After his last time touring the United States in support of 2009's Dear John, Emil Svanängen returned home to Sweden and began to play shows with chamber orchestras throughout the country.
To successfully accomplish this feat, he was forced to revisit his earlier material -- re-writing and re-arranging these older songs for performance on a grander scale.
This experience had an indelible influence on the writing and recording of the appropriately titled Hall Music, an expansive record that finds Svanängen closer to creating the type of orchestral music he has always sought to bring to life on stage (whether he's actually playing with an orchestra or not).
Above all, Hall Music is a study in merging contrasts, an album of impossible pairings. The pacing is simultaneously fast and slow, with gently weaving harmonic structures propelled forward by quickly moving notes. The instrumentation is orchestral and synthesized; organic and invented. A church bell paired effortlessly with horns and an analog keyboard.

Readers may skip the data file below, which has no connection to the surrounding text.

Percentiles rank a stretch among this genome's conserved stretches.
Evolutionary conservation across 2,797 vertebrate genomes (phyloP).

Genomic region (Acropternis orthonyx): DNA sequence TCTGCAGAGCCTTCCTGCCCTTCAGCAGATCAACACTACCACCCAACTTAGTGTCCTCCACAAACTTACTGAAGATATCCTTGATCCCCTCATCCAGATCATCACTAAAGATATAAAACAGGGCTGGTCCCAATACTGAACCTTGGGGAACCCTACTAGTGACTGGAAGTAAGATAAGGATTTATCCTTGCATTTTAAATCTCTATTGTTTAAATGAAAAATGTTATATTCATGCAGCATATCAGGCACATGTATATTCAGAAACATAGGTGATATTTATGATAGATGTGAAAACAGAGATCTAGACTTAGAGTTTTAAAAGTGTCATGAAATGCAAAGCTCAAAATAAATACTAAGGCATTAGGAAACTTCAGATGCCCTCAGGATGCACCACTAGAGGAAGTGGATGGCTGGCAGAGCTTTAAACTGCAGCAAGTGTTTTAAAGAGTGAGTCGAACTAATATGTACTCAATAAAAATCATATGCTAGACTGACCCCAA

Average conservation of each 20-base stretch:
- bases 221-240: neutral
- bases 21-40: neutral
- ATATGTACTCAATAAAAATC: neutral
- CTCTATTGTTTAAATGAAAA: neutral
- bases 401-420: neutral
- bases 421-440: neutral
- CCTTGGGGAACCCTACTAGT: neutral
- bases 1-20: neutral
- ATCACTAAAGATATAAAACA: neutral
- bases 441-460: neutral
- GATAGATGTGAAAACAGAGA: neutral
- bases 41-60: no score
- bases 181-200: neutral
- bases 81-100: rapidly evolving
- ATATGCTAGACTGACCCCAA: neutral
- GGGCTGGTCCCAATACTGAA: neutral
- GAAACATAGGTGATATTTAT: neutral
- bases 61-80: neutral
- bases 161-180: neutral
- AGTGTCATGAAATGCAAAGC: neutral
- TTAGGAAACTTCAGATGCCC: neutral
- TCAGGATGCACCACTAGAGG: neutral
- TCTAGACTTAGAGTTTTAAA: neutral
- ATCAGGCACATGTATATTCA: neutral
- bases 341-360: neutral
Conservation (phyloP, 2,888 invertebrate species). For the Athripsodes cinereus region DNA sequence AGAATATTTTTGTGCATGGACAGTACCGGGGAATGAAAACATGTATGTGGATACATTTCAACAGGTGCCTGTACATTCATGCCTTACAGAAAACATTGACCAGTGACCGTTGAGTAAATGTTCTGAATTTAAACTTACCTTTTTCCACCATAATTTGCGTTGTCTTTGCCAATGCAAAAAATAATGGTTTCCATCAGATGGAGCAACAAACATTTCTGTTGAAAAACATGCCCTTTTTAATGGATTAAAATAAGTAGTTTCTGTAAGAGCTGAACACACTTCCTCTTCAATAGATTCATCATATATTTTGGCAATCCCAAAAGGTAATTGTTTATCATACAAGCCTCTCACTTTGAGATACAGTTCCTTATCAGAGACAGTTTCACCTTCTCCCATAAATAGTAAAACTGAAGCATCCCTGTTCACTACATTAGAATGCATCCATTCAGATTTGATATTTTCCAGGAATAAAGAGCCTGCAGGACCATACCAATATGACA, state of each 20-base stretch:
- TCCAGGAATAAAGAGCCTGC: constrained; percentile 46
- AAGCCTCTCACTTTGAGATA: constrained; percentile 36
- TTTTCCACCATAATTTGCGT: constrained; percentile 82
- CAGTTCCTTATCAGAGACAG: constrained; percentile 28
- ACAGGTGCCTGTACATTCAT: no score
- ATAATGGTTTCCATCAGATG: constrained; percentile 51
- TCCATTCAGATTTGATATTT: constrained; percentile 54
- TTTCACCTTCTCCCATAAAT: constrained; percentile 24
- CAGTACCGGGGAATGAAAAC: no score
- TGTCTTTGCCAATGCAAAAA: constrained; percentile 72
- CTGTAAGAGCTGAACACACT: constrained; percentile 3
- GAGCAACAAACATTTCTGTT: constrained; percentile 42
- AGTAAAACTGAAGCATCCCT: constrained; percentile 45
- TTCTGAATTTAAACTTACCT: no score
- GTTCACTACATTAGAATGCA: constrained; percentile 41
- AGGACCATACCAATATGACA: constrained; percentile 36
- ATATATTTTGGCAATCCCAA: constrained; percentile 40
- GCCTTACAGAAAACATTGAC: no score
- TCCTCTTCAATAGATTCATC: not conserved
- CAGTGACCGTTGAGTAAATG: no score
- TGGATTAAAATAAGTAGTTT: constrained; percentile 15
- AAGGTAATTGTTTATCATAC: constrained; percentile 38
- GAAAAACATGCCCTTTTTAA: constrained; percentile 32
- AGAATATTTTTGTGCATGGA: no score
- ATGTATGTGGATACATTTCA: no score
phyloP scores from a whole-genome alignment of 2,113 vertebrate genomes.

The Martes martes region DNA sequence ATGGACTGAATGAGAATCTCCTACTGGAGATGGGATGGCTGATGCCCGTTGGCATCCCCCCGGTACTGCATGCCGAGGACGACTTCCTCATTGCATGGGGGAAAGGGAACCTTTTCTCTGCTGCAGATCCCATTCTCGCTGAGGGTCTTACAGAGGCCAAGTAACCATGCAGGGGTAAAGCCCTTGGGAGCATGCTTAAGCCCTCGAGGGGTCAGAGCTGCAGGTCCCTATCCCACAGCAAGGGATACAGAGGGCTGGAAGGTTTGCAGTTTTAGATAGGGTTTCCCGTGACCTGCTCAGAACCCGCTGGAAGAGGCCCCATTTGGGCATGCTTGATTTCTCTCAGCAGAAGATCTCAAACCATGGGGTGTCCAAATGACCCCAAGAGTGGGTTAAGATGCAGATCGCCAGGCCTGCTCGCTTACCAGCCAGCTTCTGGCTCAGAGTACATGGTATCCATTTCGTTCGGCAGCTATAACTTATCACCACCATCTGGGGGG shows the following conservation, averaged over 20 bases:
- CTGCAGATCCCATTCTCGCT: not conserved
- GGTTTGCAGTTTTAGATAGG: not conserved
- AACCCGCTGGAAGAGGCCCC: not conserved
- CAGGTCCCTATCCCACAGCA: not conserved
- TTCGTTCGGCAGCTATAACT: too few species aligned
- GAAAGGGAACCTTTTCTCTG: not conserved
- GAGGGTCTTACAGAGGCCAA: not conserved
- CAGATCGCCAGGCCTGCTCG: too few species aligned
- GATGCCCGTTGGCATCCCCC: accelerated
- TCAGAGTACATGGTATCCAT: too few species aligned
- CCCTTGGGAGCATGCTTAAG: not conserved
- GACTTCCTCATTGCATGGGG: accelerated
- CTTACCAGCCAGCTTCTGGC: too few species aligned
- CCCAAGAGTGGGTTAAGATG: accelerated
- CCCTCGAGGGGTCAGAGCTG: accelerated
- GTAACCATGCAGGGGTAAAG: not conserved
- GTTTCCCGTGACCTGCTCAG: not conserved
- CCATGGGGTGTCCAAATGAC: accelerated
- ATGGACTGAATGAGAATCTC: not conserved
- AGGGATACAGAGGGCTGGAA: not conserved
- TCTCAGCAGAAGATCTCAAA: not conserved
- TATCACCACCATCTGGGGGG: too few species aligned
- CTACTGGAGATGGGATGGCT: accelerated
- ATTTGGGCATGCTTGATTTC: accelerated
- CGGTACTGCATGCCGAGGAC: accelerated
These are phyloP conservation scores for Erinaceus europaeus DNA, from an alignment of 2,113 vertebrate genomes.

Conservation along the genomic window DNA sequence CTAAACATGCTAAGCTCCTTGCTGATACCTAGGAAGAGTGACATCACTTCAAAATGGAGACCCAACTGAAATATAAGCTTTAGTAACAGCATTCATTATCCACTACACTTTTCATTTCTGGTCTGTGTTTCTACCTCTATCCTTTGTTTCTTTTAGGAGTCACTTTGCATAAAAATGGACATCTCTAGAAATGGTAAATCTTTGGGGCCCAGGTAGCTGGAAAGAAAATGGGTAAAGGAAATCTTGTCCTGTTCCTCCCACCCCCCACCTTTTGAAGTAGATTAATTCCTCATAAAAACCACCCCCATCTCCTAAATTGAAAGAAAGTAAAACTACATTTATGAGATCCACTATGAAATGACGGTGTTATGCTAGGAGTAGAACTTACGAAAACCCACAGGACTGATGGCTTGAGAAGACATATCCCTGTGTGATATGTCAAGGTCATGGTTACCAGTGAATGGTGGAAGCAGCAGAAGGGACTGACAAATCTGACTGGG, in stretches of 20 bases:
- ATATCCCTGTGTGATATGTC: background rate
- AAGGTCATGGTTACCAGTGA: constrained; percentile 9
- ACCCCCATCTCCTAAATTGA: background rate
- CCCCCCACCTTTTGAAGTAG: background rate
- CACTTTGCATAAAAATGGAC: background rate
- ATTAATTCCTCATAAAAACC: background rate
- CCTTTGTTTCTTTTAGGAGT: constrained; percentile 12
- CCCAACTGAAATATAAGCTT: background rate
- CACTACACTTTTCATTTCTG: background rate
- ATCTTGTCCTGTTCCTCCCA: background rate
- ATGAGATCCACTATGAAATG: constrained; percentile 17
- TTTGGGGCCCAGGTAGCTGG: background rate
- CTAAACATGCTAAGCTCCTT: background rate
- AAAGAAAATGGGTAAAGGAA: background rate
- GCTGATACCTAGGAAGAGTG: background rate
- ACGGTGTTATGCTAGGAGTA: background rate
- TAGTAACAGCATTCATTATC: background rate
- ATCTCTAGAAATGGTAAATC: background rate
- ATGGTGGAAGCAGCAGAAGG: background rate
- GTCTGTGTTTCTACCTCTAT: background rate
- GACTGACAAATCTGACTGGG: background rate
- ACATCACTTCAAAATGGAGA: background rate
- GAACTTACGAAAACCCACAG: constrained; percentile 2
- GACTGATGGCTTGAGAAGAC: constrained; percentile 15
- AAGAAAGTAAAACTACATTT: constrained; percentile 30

Though at first listen it occupies your ears for just over a half-hour, it is an all-consuming sonic affair. It is intimate music that effortlessly fills vast, empty spaces -- in your head, in your room, in your life -- with a grip so delicate yet unyielding that you can't (and don't want to) escape it.
Drawing from both of the emotional states it joins together -- joy and darkness, Hall Music creates its own unique expanse -- one you'll surely want to re-visit again and again.
charming.. uplifting... impossibly soothing.
deeply textured... sweet melancholy
Hall Music may be Loney Dear's most sumptuous-sounding record to date; its tender, plainspoken songs are just as humble and heartfelt as anything Svanängen's done.
there's a fireworking climax round every...corner, chasing the shadows, catching the sun
Loney Dear has only widened his eyes: Everything is in place, but the music seems fuller and rings in your ears longer, each song striking a balance between light and dark.
Hall Music is yet more proof that the melancholic Swede deserves to be heard
layer upon layer of harmonious sounds….atmospheric ...frankly magnificent
Under The Radar
Svanangen seems to be getting better with each successive album, and it's a joy to hear.